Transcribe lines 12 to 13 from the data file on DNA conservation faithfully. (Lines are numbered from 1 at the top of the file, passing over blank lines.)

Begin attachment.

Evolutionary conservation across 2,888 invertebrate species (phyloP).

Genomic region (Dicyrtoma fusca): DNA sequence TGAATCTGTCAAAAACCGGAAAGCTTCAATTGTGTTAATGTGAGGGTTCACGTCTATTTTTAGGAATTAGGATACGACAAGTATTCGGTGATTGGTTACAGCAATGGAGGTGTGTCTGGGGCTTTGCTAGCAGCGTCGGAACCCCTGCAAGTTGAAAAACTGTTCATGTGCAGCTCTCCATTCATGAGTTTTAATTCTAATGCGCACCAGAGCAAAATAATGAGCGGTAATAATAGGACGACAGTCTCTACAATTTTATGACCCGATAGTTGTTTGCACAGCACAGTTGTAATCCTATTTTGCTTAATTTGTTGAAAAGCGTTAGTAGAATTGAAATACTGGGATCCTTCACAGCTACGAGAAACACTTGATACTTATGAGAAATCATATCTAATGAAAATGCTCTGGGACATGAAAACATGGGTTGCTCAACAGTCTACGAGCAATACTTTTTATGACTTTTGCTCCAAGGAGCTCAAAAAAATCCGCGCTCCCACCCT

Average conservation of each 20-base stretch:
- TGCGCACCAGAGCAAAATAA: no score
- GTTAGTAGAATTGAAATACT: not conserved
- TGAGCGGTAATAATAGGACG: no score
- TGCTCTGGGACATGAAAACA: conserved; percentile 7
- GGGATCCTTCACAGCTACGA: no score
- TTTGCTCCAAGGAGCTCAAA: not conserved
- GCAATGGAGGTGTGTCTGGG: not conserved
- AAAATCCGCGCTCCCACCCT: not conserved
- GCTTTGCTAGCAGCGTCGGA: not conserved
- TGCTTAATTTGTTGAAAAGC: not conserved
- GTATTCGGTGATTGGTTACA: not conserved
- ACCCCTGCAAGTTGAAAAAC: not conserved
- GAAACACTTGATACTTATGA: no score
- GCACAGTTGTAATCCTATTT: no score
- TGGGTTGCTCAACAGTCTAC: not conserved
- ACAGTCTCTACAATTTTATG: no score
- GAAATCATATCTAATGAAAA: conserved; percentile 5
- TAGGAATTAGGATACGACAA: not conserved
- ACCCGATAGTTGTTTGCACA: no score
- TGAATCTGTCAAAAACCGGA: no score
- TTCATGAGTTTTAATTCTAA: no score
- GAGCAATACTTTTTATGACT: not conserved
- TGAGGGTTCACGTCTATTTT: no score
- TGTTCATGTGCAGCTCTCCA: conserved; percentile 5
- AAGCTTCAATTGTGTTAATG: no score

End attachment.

- GCTTTGCTAGCAGCGTCGGA: not conserved
- TGCTTAATTTGTTGAAAAGC: not conserved